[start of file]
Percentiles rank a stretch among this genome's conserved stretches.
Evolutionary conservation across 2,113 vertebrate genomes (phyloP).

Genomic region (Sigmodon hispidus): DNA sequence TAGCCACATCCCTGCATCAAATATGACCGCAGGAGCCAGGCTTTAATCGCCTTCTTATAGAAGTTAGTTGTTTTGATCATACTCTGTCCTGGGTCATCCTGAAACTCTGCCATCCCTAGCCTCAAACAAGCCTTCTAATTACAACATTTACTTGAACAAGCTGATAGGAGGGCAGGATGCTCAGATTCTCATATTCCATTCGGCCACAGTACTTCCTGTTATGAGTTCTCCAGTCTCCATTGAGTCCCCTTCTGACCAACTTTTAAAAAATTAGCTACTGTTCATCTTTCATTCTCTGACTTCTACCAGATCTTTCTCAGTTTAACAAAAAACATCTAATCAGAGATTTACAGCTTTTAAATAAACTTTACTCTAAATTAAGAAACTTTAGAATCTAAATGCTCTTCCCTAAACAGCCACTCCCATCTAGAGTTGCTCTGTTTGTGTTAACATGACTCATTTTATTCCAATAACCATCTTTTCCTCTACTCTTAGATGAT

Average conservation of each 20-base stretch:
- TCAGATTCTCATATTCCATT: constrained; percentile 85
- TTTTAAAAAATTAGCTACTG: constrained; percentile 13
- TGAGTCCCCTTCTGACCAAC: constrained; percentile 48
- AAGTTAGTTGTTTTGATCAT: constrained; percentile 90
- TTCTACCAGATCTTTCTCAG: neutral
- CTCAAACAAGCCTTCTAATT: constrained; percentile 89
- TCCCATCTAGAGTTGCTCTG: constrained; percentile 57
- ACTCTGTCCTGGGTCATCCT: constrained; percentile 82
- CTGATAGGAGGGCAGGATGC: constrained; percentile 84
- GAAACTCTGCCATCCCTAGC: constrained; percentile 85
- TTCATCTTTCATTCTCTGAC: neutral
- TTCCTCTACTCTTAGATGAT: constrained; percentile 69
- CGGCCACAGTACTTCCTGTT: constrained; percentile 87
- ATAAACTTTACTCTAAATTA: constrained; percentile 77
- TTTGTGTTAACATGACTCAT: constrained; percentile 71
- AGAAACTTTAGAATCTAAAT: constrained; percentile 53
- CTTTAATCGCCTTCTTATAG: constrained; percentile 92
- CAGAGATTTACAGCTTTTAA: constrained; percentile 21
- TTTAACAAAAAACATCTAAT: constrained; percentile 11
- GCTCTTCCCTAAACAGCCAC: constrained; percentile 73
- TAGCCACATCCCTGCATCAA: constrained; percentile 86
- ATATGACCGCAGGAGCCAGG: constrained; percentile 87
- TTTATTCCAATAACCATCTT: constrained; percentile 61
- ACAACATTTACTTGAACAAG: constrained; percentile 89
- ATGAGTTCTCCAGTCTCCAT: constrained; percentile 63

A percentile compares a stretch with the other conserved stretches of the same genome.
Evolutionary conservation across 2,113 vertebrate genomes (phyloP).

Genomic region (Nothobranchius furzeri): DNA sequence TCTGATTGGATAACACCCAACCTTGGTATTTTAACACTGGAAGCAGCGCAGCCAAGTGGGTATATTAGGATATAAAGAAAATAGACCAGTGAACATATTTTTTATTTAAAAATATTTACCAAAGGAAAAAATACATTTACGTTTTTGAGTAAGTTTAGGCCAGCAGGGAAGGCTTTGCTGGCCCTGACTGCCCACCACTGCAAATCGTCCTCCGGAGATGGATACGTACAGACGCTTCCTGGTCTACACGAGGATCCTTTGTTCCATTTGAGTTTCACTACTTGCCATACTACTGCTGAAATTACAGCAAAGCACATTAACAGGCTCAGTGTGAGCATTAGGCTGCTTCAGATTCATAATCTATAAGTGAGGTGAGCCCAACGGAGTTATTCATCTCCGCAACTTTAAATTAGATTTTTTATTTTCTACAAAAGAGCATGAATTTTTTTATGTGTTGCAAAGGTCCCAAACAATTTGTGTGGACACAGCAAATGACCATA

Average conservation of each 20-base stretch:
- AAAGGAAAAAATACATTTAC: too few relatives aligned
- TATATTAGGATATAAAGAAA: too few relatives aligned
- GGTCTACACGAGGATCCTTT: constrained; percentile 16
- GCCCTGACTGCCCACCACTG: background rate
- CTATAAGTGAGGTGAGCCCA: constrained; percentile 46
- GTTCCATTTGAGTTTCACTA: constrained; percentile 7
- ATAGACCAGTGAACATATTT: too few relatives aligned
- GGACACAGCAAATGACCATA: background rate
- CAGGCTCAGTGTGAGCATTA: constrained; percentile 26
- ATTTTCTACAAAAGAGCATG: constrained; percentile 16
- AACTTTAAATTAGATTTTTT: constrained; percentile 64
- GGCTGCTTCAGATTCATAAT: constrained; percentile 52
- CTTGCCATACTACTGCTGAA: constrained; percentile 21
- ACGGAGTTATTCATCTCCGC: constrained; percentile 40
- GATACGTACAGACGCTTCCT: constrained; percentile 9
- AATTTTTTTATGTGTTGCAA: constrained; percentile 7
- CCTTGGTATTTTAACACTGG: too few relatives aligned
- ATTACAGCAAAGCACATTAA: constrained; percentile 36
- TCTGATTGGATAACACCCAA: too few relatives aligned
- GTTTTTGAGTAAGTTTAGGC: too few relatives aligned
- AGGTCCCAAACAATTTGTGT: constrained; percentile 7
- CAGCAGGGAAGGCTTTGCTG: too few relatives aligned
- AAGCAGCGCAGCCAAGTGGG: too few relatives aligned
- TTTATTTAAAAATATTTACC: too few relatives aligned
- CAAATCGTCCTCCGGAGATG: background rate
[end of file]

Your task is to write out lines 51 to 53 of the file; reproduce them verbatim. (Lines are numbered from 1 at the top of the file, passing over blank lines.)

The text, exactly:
- ATTACAGCAAAGCACATTAA: constrained; percentile 36
- TCTGATTGGATAACACCCAA: too few relatives aligned
- GTTTTTGAGTAAGTTTAGGC: too few relatives aligned